On the ride home from a fun-filled morning at the zoo, Zoe and Aunt Claire and I played a game inspired by Dora the Explorer.
Luckily, it was not the game she learned from Swiper the Fox, which entails throwing blocks across the library and yelling, “You’ll never find it now!” (Pro Tip: Swiper is not a good role model. He is a bandit.)
This was the game that Dora and Boots play at the end of every show, which entails answering the question, “What was your favorite part?”
As usual, Zoe didn’t stop with just one. We asked the question back and forth, over and over, and she went from naming things at the zoo to anything in her field of vision. The merry-go-round, the pigs, the car, Aunt Claire.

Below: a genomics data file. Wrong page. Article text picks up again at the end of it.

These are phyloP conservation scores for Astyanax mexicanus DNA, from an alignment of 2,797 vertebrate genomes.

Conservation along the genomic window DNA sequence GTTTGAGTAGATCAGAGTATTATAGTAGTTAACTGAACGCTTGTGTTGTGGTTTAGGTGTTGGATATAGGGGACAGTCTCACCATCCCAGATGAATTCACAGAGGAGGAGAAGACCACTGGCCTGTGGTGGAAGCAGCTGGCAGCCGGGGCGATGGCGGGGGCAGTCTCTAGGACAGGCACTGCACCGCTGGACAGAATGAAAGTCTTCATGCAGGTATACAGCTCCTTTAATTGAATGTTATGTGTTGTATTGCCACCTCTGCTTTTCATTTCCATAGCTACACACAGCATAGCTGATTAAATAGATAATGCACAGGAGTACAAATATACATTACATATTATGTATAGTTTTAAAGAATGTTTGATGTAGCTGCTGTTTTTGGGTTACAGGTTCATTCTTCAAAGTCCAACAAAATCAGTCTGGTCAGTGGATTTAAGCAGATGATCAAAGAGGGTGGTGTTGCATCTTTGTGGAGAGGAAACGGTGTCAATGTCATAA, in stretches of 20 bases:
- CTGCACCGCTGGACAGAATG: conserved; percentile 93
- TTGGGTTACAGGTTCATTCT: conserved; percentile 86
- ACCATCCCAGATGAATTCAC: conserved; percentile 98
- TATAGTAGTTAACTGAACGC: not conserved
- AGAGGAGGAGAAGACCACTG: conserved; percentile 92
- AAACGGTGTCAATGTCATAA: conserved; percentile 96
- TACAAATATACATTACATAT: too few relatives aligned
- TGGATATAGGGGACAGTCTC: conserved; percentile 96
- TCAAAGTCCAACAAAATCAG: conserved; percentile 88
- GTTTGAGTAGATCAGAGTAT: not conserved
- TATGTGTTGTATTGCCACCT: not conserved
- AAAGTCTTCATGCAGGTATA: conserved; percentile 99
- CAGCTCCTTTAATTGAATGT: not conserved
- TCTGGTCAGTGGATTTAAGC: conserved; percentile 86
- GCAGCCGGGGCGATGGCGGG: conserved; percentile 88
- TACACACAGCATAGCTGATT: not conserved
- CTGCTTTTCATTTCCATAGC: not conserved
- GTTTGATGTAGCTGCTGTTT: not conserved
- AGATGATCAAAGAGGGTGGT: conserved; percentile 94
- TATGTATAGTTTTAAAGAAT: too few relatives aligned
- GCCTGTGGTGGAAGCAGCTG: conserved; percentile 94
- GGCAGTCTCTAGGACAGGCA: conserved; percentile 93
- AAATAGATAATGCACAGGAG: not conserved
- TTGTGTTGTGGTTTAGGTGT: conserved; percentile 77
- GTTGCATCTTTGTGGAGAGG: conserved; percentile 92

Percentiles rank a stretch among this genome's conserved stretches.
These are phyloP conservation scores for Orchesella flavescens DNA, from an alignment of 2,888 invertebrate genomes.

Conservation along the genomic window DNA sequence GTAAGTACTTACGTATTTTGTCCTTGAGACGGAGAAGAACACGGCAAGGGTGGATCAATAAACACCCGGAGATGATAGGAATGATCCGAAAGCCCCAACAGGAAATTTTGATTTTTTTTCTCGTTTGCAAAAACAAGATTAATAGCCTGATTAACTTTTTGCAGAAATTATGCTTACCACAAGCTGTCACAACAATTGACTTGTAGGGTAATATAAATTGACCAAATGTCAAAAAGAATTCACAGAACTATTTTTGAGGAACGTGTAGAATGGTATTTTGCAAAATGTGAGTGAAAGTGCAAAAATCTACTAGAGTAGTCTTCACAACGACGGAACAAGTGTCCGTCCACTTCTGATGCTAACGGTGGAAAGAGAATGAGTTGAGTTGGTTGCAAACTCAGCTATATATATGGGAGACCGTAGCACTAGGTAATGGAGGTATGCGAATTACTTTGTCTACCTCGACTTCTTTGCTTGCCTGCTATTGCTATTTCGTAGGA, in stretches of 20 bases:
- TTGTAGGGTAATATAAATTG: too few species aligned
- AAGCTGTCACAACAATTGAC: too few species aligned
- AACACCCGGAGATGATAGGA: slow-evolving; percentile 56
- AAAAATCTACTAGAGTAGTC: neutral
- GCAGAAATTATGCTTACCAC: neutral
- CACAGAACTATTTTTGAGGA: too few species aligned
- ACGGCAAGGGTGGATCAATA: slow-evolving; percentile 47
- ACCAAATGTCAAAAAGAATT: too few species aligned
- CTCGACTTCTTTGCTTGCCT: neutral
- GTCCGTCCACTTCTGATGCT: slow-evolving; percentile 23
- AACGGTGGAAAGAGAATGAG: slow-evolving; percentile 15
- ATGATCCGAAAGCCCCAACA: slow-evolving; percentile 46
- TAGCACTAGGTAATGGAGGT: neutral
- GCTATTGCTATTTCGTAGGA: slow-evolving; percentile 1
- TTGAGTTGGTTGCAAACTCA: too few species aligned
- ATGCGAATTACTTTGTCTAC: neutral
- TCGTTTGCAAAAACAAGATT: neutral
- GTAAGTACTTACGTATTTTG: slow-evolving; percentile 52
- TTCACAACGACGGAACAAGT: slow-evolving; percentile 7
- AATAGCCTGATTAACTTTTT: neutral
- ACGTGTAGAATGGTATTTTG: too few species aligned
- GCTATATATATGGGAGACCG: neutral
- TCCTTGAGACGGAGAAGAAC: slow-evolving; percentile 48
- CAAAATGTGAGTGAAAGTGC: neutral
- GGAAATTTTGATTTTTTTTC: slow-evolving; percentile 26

“You’re not helping her learn what ‘favorite’ means,” Aunt Claire pointed out.
And it’s true. “Favorite”, as all you grown-ups know, means the one thing you like best. For Zoe, everything is her favorite, and the list of things she doesn’t like is so far much, much shorter than the list of things she does. (On the No List: the sound of vacuum cleaners and blenders; the Thomas the Train TV show; hearing the word “no” from other people. On the Yes List: almost everything else.)
Soon enough, Zoe will understand what “favorite” means. She will understand that when people have favorites, some things and some people get left out or put at the bottom of the list. Maybe she will even stand in a cluster of girls while one of them looks at her minions and decrees which is her first, her second, her third, her fourth best friend. (Pro Tip: I have seen seven-year-old girls do this, and it is ugly.)
For now, though, it’s all her favorite. And it’s all good.
What’s your favorite?